Tribune Chronicle:Mellencamp Showcases Talent

Someone once told John Mellencamp that if he really wanted to sell his work, he needed to paint still lifes and flowers.

“I don’t want to sell paintings that bad,” Mellencamp said.

One walk through “John Mellencamp: Expressionist,” which opened Thursday at the Butler Institute of American Art in Youngstown, is proof that he didn’t take that advice. Inspired by the work of German expressionist painters, Mellencamp’s work is filled with dark subject matter and figures that range from sad to serious to grotesque.

Mellencamp told Butler Executive Director Louis Zona during a Q&A session at the members-only reception attended by about 200 people that the wrongheaded advice did help him figure out what kind of artist he wanted to be.

“I think that art should surprise the artist,” Mellencamp said. “If the artist is not surprised, it’s something else. It’s not really true art.”

He no longer does preliminary drawings.

“It was like a paint-by-numbers thing … it just turned into math,” he said. “I didn’t enjoy it. I just started letting stuff make itself. I was more happy. I don’t mean to be rude, but I don’t paint for anyone but myself. I don’t need to sell paintings.”

Mellencamp does quite well with his day job as a Grammy-winning singer / songwriter who’s been inducted into both the Rock and Roll Hall of Fame and Songwriters Hall of Fame. He’ll be back in the area in that capacity when he performs Feb. 19, 2019, at Stambaugh Auditorium in Youngstown.

Dressed in a white T-shirt and black overalls, Mellencamp talked about the inspiration behind some of the paintings and mixed media assemblages.

“Jack Johnson” was inspired by the first African American world heavyweight boxing champion — “I liked the courage that Jack Johnson demonstrated in a white America” — but also by his own love of the sport.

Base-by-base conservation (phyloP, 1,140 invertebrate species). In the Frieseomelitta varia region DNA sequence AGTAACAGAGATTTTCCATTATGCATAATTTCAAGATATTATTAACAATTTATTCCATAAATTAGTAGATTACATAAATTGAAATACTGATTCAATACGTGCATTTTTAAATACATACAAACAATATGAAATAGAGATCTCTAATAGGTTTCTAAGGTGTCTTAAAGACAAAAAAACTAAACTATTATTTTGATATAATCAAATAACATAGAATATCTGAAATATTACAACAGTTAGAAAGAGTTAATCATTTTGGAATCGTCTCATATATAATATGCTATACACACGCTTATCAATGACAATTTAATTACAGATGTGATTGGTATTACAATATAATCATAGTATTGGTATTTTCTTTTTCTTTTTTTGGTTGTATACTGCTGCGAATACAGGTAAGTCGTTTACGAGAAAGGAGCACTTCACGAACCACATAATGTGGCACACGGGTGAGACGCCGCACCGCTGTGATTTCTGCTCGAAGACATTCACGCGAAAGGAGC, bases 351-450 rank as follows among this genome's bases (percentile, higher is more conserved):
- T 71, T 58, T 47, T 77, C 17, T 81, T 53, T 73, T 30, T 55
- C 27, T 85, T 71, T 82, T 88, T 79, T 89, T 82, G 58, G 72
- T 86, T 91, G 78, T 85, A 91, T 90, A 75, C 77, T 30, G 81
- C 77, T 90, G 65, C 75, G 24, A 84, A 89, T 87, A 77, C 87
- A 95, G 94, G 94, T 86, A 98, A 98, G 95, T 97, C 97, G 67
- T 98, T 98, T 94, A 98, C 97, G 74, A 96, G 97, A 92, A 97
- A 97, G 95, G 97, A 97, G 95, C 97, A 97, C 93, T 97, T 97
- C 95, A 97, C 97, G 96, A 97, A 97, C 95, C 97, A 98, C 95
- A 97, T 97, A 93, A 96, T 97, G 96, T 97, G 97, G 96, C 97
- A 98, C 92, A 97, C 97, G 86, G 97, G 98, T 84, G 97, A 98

“I always thought that I would be a boxer when I was a kid because I liked to fight, but I always got beat up,” he said.

“Easy Target,” which prominently features Martin Luther King Jr., was inspired by growing up in the 1960s. At age 13, Mellencamp sang in a soul band in Indiana where half of the guys were white, half were black and all but Mellencamp were in their 20s.

“They loved us on stage, thought we were the cutest thing in the world,” he said. “But when we came off stage, they wouldn’t let the black guys stay inside the building.”

Except for the Q&A, Mellencamp mostly avoided the crowd. Michael Jordan of Poland was one of the only people to snag an autograph, getting Mellencamp to sign a CD booklet on his way out of the room.

“Expressionist,” which runs through Nov. 18, is Mellencamp’s second art exhibition in the area. He showed his paintings in 2013 at the Butler Trumbull Branch in Howland.

Dr. Nazim Jaffer of Liberty attended that opening and was at the Butler Thursday for the opening event.

“It’s powerful work,” Jaffer said. “There’s a lot of emotion.”

Jerry Reedy of Poland said he was impressed with Mellencamp’s art.

“I’m captivated by the eyes mostly in the paintings,” he said.